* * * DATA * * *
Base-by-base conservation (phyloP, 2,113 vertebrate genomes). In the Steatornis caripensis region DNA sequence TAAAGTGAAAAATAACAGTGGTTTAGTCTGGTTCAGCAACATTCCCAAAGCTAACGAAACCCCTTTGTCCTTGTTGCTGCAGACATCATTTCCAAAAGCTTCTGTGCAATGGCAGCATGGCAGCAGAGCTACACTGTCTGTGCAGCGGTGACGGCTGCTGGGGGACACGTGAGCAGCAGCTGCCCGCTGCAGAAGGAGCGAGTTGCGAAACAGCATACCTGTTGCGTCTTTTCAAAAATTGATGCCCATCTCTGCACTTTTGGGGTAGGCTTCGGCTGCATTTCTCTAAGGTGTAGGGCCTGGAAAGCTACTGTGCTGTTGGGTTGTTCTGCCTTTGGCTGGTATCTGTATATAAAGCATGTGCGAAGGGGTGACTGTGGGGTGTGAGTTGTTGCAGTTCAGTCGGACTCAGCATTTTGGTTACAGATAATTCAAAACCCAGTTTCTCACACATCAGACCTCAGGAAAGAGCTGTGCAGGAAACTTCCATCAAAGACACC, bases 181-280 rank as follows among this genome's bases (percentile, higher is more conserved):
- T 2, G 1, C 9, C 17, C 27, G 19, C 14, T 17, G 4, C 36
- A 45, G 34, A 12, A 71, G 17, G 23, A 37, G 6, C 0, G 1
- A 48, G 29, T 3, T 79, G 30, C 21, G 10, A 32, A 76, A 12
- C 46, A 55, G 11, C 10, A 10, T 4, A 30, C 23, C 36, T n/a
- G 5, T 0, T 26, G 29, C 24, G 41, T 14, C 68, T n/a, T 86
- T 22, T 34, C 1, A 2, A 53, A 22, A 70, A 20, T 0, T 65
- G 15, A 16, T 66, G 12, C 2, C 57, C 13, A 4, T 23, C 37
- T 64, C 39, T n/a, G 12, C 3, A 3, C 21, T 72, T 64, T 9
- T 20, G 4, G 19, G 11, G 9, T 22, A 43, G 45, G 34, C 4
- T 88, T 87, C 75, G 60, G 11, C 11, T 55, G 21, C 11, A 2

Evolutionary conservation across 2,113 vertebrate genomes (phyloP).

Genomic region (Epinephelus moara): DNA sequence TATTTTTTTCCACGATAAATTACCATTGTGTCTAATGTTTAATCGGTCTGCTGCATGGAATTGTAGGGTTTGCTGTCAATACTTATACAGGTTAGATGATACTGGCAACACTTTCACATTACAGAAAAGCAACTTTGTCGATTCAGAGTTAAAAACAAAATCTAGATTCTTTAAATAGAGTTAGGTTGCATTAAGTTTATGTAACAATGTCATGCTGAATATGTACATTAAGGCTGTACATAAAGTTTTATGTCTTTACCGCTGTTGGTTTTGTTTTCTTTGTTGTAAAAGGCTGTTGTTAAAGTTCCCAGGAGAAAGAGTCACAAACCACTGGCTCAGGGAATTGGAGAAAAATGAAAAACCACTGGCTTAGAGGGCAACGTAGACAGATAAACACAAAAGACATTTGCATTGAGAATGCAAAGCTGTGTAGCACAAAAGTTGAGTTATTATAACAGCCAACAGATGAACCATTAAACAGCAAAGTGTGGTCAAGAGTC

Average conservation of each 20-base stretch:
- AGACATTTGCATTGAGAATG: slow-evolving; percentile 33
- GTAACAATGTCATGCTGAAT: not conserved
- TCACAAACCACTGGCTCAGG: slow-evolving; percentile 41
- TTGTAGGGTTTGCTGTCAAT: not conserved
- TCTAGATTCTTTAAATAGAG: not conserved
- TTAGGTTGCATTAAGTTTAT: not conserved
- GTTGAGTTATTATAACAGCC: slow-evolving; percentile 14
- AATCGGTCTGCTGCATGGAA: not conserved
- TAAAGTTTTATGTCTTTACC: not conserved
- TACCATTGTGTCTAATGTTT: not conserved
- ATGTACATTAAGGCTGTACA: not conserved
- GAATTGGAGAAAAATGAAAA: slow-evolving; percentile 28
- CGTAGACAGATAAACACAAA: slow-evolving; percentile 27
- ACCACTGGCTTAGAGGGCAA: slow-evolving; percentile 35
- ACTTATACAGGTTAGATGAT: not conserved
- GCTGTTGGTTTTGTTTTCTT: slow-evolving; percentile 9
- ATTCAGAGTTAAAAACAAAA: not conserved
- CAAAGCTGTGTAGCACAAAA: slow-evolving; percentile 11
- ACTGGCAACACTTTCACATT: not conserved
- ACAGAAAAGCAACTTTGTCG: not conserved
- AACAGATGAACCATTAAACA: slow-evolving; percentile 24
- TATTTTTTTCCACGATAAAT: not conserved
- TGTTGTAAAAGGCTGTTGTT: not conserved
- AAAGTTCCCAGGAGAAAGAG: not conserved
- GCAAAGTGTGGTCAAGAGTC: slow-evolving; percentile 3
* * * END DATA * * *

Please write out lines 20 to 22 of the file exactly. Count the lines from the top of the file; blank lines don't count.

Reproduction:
- TTAGGTTGCATTAAGTTTAT: not conserved
- GTTGAGTTATTATAACAGCC: slow-evolving; percentile 14
- AATCGGTCTGCTGCATGGAA: not conserved